It’s been less than three months since RAMMY award-winning chef Ryan Ratino cooked his last meal at now-shuttered Ripple. Within weeks he’ll be calling the shots at Bresca, the new restaurant he’s hurriedly assembled with the help of friends, coworkers, and industry professionals who want to see him succeed.
Ratino is intimately familiar with what it takes to make it in the D.C. metro area, having spent time in the kitchens at fusion restaurant Masa 14, gastro playground Minibar, and exurban retreat L’Auberge Provencale. But as he’s learned rather quickly since taking possession of the ground floor space that 14th Street NW mainstay Policy gave up earlier this summer, running a restaurant is all about problem-solving on the fly.
“There’s definitely a ton of unexpecteds,” he tells Eater, wistfully recalling the days when he could simply pick up the phone and have someone else troubleshoot any given issue. “No more engineering. You are engineering,” he says of the added responsibilities.
Luckily, he’s not going it entirely alone.
Ripple owners Curt Large and Roger Marmet are not financially involved in Bresca, but Ratino says they’ve been helpful in other ways. “They were always super supportive of what we were doing there [at Ripple], and very driven toward us achieving our goals and going for every accolade that we wanted,” he says of the flexibility he and his kitchen crew enjoyed while in Cleveland Park.
According to Ratino, Large and Marmet kept him in the loop about their plans to close that restaurant, allowing him plenty of time to confer with like-minded associates, scout a potential landing spot, and mentally prepare for making the leap to ownership.
“It pushed me to try and find something because I didn’t want to go through the life cycle again,” is how Ratino describes the thought process behind breaking out on his own rather than sending out resumes.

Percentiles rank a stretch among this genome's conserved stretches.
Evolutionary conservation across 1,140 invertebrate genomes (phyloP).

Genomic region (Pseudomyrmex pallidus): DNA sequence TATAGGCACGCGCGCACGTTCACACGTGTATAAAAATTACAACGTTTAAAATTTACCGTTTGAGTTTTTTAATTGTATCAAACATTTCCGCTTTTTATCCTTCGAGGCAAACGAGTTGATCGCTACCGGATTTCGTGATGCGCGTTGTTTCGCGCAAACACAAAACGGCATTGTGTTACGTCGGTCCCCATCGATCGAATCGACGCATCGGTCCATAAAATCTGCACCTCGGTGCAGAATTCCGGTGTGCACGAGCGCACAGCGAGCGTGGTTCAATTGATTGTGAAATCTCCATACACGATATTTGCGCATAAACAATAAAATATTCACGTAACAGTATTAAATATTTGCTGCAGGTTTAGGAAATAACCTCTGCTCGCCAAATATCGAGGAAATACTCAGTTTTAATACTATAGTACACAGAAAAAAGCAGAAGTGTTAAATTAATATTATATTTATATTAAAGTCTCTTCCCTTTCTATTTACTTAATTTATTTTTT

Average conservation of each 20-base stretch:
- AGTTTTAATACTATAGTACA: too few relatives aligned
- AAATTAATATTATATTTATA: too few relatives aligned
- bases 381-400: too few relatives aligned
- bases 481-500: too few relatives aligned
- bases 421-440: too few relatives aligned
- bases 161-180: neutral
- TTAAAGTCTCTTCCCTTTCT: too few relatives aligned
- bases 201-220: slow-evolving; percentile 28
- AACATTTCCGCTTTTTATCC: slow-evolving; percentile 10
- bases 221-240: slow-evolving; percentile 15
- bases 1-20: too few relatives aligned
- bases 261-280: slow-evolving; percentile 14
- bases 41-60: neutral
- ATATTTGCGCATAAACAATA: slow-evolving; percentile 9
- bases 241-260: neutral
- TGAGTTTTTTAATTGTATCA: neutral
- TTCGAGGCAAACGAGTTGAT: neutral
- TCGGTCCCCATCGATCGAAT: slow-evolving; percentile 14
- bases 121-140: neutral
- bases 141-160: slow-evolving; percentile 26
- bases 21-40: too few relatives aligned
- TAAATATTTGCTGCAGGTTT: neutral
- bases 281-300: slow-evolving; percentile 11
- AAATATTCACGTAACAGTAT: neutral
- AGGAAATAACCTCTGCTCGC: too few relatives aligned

Supporters were easy to find. Colada Shop co-founder and fellow Minibar alum Juan Coronado is working up the opening drinks menu. Chef de cuisine Jose Arguelles will continue cooking alongside Ratino — he tells Eater they’ve been inseparable since meeting in Florida nearly a decade ago — and is a partner in Bresca. Junior sous chefs Austin St. George and Michael Cummins will resume their places along the line at Bresca. Brian Zaslavsky, an alum of both Minibar parent company Think Food Group and homegrown Mindful Restaurants Group, is expected to serve as general manager.
Transforming the existing space is not too heavy a lift (stay tuned for details on the redesign). One major improvement: a rooftop garden Ratino and Arguelles recently seeded with assorted spices, herbs, and flowers.
Although significantly smaller than the half-acre plot he used to tend at L’Auberge Provencale, the raised flower beds along the breezy perch Bresca shares with Policy — “People can come out and enjoy a cocktail … it’s a little bit of a communal space for us,” Ratino says — are filled with edible and decorative plants.
Core acquisitions include rosemary, African blue basil, dill, Vietnamese cilantro (“I feel like it will be great on a crudo,” Ratino says of the vibrant herb), citronella, habanero oregano (“It’ll be great in a vinaigrette. You don’t have to add any kind of chili flakes or anything,” Arguelles says), pineapple sage, lemon verbena, marjoram, and colorful flowers.
“It’s cool to be able to come up here and grab our garnishes,” Ratino says.
Come spring, he’ll see about adding cucumbers or other vegetables to the mix — though those may be better suited for the 1-acre plot in Sterling, Virginia, where Ratino hopes to later erect some beehives (again, stay tuned).
His current goal: getting Bresca going before everyone’s attention is consumed by the dining boom happening in Southwest, the soon-to-be home to dozens of new restaurants.
“With the big names opening up in the Wharf … we felt that it would be good to open before all of those do,” he says of the immediate time-crunch, adding, “the fall looks big.”